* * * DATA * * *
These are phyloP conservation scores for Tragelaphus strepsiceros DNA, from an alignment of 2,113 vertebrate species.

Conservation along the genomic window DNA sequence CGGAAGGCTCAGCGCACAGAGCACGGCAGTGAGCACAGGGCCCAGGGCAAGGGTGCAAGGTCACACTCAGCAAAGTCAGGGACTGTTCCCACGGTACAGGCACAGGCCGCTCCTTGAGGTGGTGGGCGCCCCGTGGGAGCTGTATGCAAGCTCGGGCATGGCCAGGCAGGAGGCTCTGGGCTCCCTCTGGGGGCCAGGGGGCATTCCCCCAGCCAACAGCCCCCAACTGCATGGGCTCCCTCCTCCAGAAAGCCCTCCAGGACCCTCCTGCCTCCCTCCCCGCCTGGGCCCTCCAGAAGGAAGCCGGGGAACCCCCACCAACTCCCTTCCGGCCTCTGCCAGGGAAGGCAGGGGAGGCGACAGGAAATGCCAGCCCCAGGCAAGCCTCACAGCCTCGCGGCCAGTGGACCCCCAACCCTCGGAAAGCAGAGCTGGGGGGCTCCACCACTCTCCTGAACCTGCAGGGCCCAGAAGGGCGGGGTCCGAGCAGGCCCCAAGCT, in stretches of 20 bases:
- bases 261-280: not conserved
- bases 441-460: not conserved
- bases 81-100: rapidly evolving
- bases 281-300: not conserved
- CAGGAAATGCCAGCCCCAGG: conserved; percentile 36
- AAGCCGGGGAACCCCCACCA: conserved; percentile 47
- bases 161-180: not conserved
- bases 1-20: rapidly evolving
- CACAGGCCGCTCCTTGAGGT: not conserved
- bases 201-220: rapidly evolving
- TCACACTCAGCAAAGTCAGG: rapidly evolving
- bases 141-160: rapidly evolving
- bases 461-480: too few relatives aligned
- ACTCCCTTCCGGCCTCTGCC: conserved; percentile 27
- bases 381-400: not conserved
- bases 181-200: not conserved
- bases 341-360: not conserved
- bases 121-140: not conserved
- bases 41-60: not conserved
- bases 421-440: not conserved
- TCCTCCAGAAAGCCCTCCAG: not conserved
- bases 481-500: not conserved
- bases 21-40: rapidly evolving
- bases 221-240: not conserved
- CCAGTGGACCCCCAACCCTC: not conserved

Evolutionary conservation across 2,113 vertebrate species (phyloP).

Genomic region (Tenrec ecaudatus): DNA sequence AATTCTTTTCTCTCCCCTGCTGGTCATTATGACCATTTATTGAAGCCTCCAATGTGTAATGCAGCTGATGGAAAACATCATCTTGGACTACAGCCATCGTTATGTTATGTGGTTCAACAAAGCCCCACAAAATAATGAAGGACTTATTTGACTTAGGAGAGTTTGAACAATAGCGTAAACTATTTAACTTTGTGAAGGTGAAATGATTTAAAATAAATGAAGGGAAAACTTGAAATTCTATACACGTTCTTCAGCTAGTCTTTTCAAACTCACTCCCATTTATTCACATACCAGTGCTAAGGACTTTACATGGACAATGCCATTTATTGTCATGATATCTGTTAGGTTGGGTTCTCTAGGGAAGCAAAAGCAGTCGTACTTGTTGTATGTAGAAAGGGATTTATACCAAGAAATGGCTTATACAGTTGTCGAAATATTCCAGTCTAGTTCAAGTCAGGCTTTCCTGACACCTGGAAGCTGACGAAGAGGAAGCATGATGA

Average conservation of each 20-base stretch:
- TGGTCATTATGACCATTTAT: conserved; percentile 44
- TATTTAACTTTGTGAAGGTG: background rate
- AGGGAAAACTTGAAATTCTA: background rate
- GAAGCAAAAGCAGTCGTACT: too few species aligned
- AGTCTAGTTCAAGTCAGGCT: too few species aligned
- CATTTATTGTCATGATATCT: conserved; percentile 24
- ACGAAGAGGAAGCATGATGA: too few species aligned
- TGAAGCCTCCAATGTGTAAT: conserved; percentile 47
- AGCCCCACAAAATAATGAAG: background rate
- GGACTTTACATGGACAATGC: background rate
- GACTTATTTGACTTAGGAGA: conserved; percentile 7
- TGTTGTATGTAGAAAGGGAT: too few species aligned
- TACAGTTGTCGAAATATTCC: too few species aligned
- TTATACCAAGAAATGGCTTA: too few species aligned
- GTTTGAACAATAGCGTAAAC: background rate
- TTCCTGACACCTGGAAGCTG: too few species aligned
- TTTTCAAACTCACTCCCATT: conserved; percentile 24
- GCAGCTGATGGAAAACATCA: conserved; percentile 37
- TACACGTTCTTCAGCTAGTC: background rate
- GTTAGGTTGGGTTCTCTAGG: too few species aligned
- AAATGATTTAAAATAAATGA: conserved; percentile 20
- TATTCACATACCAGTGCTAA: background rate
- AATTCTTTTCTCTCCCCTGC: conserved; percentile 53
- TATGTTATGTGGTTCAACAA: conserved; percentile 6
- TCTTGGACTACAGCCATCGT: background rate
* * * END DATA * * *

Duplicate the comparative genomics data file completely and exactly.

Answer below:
These are phyloP conservation scores for Tragelaphus strepsiceros DNA, from an alignment of 2,113 vertebrate species.

Conservation along the genomic window DNA sequence CGGAAGGCTCAGCGCACAGAGCACGGCAGTGAGCACAGGGCCCAGGGCAAGGGTGCAAGGTCACACTCAGCAAAGTCAGGGACTGTTCCCACGGTACAGGCACAGGCCGCTCCTTGAGGTGGTGGGCGCCCCGTGGGAGCTGTATGCAAGCTCGGGCATGGCCAGGCAGGAGGCTCTGGGCTCCCTCTGGGGGCCAGGGGGCATTCCCCCAGCCAACAGCCCCCAACTGCATGGGCTCCCTCCTCCAGAAAGCCCTCCAGGACCCTCCTGCCTCCCTCCCCGCCTGGGCCCTCCAGAAGGAAGCCGGGGAACCCCCACCAACTCCCTTCCGGCCTCTGCCAGGGAAGGCAGGGGAGGCGACAGGAAATGCCAGCCCCAGGCAAGCCTCACAGCCTCGCGGCCAGTGGACCCCCAACCCTCGGAAAGCAGAGCTGGGGGGCTCCACCACTCTCCTGAACCTGCAGGGCCCAGAAGGGCGGGGTCCGAGCAGGCCCCAAGCT, in stretches of 20 bases:
- bases 261-280: not conserved
- bases 441-460: not conserved
- bases 81-100: rapidly evolving
- bases 281-300: not conserved
- CAGGAAATGCCAGCCCCAGG: conserved; percentile 36
- AAGCCGGGGAACCCCCACCA: conserved; percentile 47
- bases 161-180: not conserved
- bases 1-20: rapidly evolving
- CACAGGCCGCTCCTTGAGGT: not conserved
- bases 201-220: rapidly evolving
- TCACACTCAGCAAAGTCAGG: rapidly evolving
- bases 141-160: rapidly evolving
- bases 461-480: too few relatives aligned
- ACTCCCTTCCGGCCTCTGCC: conserved; percentile 27
- bases 381-400: not conserved
- bases 181-200: not conserved
- bases 341-360: not conserved
- bases 121-140: not conserved
- bases 41-60: not conserved
- bases 421-440: not conserved
- TCCTCCAGAAAGCCCTCCAG: not conserved
- bases 481-500: not conserved
- bases 21-40: rapidly evolving
- bases 221-240: not conserved
- CCAGTGGACCCCCAACCCTC: not conserved

Evolutionary conservation across 2,113 vertebrate species (phyloP).

Genomic region (Tenrec ecaudatus): DNA sequence AATTCTTTTCTCTCCCCTGCTGGTCATTATGACCATTTATTGAAGCCTCCAATGTGTAATGCAGCTGATGGAAAACATCATCTTGGACTACAGCCATCGTTATGTTATGTGGTTCAACAAAGCCCCACAAAATAATGAAGGACTTATTTGACTTAGGAGAGTTTGAACAATAGCGTAAACTATTTAACTTTGTGAAGGTGAAATGATTTAAAATAAATGAAGGGAAAACTTGAAATTCTATACACGTTCTTCAGCTAGTCTTTTCAAACTCACTCCCATTTATTCACATACCAGTGCTAAGGACTTTACATGGACAATGCCATTTATTGTCATGATATCTGTTAGGTTGGGTTCTCTAGGGAAGCAAAAGCAGTCGTACTTGTTGTATGTAGAAAGGGATTTATACCAAGAAATGGCTTATACAGTTGTCGAAATATTCCAGTCTAGTTCAAGTCAGGCTTTCCTGACACCTGGAAGCTGACGAAGAGGAAGCATGATGA

Average conservation of each 20-base stretch:
- TGGTCATTATGACCATTTAT: conserved; percentile 44
- TATTTAACTTTGTGAAGGTG: background rate
- AGGGAAAACTTGAAATTCTA: background rate
- GAAGCAAAAGCAGTCGTACT: too few species aligned
- AGTCTAGTTCAAGTCAGGCT: too few species aligned
- CATTTATTGTCATGATATCT: conserved; percentile 24
- ACGAAGAGGAAGCATGATGA: too few species aligned
- TGAAGCCTCCAATGTGTAAT: conserved; percentile 47
- AGCCCCACAAAATAATGAAG: background rate
- GGACTTTACATGGACAATGC: background rate
- GACTTATTTGACTTAGGAGA: conserved; percentile 7
- TGTTGTATGTAGAAAGGGAT: too few species aligned
- TACAGTTGTCGAAATATTCC: too few species aligned
- TTATACCAAGAAATGGCTTA: too few species aligned
- GTTTGAACAATAGCGTAAAC: background rate
- TTCCTGACACCTGGAAGCTG: too few species aligned
- TTTTCAAACTCACTCCCATT: conserved; percentile 24
- GCAGCTGATGGAAAACATCA: conserved; percentile 37
- TACACGTTCTTCAGCTAGTC: background rate
- GTTAGGTTGGGTTCTCTAGG: too few species aligned
- AAATGATTTAAAATAAATGA: conserved; percentile 20
- TATTCACATACCAGTGCTAA: background rate
- AATTCTTTTCTCTCCCCTGC: conserved; percentile 53
- TATGTTATGTGGTTCAACAA: conserved; percentile 6
- TCTTGGACTACAGCCATCGT: background rate